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Our holdings include hundreds of glass and film negatives/transparencies that we've scanned ourselves; in addition, many other photos on this site were extracted from reference images (high-resolution tiffs) in the Library of Congress research archive. (To query the database click here.) They are adjusted, restored and reworked by your webmaster in accordance with his aesthetic sensibilities before being downsized and turned into the jpegs you see here. All of these images (including "derivative works") are protected by copyright laws of the United States and other jurisdictions and may not be sold, reproduced or otherwise used for commercial purposes without permission.

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[REV 25-NOV-2014]

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The Car Shack: 1939

The Car Shack: 1939

July 1939. "Activity around station master's shack. Streetcar terminal, Oklahoma City, Oklahoma." 35mm nitrate negative by Russell Lee. View full size.

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You mean Bricktown ...

which is the "entertainment district" created out of a derelict warehouse district just east of downtown OKC. But the streetcar terminal which formed the subject of this series of Russell Lee's photographs from 1939 was located in downtown proper, on the north side of Grand Avenue (now Sheridan), between Harvey and Hudson. The site of the terminal is now occupied by the tallest building in Oklahoma, the 850-foot high Devon Energy Tower.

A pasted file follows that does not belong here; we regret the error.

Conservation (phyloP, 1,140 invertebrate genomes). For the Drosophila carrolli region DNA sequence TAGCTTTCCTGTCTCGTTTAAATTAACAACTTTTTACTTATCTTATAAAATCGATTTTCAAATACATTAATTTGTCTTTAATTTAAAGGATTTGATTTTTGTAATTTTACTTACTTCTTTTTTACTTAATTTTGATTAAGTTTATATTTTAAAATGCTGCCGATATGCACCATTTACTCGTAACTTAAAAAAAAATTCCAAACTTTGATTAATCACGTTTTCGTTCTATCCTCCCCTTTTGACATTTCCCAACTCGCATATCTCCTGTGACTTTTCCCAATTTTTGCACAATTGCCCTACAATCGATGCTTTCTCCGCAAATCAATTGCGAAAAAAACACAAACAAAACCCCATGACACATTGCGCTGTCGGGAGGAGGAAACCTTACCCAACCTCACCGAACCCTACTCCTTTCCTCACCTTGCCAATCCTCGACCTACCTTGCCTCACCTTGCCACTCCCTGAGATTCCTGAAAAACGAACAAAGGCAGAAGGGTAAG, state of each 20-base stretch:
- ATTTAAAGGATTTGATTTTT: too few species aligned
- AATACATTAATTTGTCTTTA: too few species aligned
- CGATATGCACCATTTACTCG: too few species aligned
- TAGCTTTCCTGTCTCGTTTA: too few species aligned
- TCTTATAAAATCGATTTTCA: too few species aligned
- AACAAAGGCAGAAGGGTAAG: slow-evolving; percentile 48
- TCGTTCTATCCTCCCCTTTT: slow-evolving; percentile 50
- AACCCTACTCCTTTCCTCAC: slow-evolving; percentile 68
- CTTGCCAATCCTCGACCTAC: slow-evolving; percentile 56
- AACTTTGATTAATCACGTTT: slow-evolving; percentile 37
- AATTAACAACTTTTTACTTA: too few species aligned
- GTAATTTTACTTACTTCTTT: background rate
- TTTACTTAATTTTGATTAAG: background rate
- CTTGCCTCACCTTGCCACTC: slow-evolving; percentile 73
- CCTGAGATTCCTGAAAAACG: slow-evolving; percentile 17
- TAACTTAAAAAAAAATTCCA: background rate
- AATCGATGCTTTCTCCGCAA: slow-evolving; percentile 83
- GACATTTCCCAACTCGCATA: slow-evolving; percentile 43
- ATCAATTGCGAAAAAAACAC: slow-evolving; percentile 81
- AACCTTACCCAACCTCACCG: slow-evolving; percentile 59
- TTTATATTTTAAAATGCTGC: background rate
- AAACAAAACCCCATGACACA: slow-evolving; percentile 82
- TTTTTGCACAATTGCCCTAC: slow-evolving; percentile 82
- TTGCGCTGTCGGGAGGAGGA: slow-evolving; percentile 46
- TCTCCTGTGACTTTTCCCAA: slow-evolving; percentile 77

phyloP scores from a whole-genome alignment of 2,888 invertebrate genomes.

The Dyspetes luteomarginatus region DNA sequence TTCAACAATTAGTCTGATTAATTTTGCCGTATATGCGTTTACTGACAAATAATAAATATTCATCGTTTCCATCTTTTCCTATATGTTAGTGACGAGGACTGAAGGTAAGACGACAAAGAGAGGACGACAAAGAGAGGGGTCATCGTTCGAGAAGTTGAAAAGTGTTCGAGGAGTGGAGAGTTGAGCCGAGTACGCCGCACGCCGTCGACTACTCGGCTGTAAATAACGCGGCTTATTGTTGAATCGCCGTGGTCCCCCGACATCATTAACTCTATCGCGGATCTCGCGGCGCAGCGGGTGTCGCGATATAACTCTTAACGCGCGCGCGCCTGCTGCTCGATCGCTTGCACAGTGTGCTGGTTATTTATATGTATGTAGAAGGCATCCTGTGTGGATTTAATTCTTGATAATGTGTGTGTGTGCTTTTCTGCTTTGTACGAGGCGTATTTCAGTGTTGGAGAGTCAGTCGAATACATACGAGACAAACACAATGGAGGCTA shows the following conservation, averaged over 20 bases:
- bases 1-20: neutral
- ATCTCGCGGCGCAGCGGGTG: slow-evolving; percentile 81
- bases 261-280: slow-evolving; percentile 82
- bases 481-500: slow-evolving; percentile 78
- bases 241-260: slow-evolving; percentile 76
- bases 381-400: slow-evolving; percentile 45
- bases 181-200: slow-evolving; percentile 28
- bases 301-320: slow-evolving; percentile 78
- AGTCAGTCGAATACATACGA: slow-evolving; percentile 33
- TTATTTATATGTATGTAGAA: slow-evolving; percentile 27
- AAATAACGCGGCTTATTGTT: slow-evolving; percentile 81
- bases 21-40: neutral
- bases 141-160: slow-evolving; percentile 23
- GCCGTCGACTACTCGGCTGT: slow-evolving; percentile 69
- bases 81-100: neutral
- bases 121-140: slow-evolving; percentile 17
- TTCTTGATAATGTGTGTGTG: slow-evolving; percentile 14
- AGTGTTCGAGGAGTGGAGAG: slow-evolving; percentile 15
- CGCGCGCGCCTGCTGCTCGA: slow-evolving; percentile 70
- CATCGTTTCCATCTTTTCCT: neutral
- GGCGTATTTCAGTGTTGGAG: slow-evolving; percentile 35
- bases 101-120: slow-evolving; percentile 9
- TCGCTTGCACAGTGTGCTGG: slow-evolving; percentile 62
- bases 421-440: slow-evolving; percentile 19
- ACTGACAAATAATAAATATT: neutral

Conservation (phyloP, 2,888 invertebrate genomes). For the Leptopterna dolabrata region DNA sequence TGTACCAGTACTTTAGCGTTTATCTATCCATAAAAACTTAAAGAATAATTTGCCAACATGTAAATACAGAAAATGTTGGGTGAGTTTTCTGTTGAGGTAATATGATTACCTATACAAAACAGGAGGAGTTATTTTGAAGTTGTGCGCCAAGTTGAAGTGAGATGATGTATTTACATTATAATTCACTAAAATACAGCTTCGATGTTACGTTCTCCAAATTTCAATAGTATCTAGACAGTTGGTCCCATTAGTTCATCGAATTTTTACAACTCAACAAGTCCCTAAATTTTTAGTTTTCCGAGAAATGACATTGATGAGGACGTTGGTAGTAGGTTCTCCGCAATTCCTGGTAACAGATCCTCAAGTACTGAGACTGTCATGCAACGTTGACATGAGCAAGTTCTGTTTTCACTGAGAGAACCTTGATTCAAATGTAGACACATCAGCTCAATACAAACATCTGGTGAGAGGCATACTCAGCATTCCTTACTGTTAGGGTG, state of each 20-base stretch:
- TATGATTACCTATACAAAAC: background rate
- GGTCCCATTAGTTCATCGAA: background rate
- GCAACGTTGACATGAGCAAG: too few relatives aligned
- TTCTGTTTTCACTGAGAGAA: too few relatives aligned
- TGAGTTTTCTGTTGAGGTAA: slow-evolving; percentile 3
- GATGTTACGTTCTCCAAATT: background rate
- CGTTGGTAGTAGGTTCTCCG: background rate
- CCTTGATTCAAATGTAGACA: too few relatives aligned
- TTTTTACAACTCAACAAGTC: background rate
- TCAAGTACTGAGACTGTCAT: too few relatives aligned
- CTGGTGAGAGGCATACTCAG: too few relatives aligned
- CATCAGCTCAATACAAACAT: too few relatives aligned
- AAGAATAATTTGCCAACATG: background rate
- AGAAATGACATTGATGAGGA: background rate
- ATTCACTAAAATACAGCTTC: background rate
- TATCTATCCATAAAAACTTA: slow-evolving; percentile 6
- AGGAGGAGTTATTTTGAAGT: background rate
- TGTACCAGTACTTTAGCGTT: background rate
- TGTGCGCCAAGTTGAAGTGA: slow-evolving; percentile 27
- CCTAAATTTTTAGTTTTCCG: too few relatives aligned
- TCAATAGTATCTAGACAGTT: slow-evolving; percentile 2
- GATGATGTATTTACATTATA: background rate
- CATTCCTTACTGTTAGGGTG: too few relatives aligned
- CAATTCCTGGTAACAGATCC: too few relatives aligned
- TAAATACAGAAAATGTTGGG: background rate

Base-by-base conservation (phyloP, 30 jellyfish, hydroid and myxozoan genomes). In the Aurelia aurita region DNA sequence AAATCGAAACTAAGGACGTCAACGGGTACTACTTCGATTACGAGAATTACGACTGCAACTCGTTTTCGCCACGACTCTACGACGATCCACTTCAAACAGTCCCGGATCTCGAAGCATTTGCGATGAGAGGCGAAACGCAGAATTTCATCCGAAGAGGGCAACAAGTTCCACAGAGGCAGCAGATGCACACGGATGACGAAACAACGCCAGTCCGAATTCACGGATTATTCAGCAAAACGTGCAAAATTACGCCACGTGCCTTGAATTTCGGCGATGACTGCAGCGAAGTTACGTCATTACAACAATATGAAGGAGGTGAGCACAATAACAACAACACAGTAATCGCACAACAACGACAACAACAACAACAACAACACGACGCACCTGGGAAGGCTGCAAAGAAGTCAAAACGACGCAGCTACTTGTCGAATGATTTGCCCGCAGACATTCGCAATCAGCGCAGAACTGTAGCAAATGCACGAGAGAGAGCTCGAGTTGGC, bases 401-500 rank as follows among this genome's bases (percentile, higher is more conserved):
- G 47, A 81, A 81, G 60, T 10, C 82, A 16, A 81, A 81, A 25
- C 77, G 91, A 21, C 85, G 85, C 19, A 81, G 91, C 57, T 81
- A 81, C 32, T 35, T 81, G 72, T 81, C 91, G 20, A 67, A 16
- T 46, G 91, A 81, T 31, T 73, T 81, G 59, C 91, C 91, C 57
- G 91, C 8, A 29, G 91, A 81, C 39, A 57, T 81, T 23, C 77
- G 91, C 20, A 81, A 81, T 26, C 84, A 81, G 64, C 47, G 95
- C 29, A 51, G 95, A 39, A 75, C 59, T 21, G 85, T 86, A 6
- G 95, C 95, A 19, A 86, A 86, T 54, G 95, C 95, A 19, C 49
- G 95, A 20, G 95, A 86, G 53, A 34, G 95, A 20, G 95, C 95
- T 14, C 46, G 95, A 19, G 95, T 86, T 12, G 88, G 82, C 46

Writing on the wall

The ad on the building was hand painted, a lost art. Now we have vinyl decals that wrap around a honking blemish on the side of the highway.

These old ads required the use of special lead based long-lasting paint. One of the requirements of the paint was that the surface needed to be hot for the paint to cure. That meant the sign painter was busy at work in the afternoon when the sun was burning his back. Lead poisoning was common in sign painters, as they sometimes got a drop or two on their bare skin. No time to clean it off, just wipe off most of it and get back to work.

[Actually it's a billboard, made of bills (printed sheets of paper) pasted to the board. You can see the seams where the sheets don't align. - Dave]

White water

That's a "White" water cooler. You can see the other one in this more famous Russell Lee photo, which was probably taken on the same day.

Watering Stop

Looks like the two men and the boy are partaking of free water. When you're finished with your drink just drop your cup on the ground. Bare feet were common among children of the Depression. The postwar boom and the widespread sales of sneakers had yet to occur.


Was probably in what is now called the Brickyard near downtown OKC.

SHORPY OLD PHOTO ARCHIVE | History in HD is a vintage photo archive featuring thousands of high-definition images from the 1850s to 1960s. (Available as fine-art prints from the Shorpy Archive.) The site is named after Shorpy Higginbotham, a teenage coal miner who lived 100 years ago.

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